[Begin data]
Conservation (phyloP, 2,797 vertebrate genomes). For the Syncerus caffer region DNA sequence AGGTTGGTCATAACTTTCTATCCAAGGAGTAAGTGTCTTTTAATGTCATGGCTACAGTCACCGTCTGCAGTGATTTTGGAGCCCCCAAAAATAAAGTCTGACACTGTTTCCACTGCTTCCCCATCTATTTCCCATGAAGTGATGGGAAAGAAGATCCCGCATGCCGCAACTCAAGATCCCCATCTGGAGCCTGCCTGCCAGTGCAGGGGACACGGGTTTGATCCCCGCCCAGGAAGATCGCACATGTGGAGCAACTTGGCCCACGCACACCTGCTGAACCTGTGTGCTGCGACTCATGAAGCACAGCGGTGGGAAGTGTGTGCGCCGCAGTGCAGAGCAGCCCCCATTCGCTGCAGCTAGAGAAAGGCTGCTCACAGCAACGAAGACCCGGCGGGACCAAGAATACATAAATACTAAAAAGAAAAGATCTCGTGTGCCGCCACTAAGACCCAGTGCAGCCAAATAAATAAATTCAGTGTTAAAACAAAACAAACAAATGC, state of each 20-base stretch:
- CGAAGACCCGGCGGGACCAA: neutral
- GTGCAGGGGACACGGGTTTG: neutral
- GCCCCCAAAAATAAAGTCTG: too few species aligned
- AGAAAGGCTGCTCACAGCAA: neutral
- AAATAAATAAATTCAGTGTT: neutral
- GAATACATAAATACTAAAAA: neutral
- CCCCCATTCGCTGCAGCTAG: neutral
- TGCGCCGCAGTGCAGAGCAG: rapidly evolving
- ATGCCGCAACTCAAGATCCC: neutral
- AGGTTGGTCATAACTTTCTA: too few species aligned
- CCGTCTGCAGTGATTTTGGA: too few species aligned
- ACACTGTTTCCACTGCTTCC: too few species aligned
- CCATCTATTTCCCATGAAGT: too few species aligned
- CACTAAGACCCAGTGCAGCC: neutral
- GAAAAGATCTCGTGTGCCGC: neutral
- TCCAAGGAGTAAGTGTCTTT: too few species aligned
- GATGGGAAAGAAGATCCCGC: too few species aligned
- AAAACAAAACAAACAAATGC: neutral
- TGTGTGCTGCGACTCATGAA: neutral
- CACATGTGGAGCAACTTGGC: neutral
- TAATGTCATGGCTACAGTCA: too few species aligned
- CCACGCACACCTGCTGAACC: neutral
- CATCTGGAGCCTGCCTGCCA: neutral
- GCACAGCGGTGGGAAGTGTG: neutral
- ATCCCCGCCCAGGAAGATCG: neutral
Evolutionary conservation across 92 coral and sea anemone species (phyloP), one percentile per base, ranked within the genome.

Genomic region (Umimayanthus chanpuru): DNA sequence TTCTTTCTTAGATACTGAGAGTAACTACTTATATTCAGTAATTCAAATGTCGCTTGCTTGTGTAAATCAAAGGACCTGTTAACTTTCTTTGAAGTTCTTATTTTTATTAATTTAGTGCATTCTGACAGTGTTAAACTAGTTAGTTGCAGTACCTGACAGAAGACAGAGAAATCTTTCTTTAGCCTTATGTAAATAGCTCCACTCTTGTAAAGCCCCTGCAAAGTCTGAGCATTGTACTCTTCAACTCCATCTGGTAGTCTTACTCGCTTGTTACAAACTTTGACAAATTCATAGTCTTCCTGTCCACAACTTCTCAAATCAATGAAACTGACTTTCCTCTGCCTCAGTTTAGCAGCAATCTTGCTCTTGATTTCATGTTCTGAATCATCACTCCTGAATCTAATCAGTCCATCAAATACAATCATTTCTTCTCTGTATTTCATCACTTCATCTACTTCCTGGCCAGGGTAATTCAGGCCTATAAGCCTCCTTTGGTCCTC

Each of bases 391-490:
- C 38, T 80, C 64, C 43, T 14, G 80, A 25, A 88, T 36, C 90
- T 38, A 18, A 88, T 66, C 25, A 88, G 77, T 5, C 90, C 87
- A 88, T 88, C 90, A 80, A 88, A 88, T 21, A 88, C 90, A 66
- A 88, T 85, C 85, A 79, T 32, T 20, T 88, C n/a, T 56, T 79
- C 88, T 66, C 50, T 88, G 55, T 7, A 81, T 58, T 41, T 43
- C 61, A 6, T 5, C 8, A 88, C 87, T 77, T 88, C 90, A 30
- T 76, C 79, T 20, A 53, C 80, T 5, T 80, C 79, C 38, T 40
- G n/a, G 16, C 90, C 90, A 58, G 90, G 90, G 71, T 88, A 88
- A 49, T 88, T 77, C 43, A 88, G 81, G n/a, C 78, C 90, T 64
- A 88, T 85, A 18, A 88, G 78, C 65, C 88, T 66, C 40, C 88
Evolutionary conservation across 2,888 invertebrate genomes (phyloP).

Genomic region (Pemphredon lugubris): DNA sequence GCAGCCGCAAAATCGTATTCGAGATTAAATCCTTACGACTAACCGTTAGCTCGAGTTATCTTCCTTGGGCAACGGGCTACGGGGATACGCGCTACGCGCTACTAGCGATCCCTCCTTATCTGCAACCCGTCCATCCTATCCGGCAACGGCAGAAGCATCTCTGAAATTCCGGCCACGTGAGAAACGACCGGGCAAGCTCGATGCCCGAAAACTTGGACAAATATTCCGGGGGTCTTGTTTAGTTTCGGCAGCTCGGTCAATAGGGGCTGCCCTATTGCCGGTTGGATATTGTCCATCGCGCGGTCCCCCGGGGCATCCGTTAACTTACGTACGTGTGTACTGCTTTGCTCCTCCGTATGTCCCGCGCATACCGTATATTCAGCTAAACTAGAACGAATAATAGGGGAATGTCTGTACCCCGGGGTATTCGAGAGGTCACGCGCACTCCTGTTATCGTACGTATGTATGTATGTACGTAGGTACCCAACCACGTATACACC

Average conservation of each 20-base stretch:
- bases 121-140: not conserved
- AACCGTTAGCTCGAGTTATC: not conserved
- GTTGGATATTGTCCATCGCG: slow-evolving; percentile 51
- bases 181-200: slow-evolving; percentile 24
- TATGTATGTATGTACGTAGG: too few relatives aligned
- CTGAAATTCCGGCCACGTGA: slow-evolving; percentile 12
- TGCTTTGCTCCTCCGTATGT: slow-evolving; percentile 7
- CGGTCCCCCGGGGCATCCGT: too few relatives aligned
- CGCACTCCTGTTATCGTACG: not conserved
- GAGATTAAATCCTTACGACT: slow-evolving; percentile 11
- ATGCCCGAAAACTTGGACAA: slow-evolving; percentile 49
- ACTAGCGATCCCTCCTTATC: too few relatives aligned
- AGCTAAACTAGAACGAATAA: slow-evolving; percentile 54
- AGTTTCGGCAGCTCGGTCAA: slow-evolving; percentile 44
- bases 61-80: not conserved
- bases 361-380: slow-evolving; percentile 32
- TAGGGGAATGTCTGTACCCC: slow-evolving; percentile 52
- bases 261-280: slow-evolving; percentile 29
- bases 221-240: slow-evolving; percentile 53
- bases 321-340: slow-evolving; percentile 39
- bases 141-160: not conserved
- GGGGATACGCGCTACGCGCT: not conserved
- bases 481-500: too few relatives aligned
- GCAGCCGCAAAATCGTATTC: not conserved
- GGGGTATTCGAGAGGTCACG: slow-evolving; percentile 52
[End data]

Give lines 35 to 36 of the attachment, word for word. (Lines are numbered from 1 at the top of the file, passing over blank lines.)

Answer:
- C 61, A 6, T 5, C 8, A 88, C 87, T 77, T 88, C 90, A 30
- T 76, C 79, T 20, A 53, C 80, T 5, T 80, C 79, C 38, T 40